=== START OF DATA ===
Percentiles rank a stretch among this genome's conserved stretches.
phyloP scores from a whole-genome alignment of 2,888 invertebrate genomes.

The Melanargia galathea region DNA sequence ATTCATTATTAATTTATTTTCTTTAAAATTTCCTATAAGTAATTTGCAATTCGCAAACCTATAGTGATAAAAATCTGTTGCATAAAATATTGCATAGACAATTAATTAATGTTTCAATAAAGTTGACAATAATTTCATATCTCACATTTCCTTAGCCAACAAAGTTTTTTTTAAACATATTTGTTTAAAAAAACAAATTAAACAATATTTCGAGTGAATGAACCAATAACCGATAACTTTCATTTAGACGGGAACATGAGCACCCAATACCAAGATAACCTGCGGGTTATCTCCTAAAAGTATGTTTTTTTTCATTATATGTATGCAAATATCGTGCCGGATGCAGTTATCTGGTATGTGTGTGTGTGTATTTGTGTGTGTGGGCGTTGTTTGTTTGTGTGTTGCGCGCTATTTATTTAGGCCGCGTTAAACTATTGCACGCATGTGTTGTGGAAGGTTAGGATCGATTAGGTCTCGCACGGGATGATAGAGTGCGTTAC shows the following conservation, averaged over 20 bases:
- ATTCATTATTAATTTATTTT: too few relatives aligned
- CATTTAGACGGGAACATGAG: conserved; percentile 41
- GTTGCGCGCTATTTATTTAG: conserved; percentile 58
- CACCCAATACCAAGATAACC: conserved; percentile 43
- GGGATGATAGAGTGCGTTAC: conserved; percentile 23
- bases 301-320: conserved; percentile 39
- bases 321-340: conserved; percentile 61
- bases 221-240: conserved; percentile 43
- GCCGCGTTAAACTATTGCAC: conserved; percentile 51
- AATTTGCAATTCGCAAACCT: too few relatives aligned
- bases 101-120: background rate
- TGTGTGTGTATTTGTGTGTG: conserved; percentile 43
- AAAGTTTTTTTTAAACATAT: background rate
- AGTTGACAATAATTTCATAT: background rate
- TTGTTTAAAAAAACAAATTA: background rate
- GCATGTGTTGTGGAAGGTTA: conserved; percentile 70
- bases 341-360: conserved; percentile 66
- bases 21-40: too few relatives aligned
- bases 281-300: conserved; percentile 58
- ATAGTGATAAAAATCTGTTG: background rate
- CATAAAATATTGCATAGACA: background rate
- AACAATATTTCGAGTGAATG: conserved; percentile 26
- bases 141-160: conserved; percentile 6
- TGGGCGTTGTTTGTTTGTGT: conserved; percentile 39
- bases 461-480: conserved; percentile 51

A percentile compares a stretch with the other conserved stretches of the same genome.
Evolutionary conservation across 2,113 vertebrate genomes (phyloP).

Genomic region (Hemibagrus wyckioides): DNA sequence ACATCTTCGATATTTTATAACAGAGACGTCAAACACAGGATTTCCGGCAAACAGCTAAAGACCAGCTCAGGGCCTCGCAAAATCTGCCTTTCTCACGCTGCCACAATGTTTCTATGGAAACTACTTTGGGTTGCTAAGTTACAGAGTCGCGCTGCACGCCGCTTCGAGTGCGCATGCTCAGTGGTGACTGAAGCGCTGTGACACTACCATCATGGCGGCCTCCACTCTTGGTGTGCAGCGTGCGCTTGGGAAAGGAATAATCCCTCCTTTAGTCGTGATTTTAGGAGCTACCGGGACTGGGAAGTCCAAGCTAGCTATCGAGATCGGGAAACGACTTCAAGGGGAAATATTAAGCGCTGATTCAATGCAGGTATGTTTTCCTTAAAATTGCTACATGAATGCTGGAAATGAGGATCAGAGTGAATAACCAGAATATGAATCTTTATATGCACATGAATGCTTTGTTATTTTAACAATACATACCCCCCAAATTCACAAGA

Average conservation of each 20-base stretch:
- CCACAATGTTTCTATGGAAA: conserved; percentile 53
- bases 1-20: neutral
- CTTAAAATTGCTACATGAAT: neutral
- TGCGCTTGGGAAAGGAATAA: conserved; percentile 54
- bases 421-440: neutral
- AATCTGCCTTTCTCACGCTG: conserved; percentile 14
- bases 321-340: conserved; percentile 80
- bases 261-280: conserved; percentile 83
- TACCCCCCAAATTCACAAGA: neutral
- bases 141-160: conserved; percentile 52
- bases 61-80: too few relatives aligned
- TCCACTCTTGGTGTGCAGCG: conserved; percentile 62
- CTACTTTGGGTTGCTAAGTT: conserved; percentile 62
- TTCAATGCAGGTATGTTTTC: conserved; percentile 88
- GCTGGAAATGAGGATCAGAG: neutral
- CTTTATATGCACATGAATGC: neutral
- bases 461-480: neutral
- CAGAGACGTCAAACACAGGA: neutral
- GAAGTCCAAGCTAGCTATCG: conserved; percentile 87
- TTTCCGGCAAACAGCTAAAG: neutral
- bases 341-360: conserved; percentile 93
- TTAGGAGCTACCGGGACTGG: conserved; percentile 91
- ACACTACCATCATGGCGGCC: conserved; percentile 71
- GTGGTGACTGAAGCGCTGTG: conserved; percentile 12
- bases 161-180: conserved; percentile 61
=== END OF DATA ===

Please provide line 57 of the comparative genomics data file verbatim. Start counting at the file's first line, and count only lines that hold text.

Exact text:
- bases 161-180: conserved; percentile 61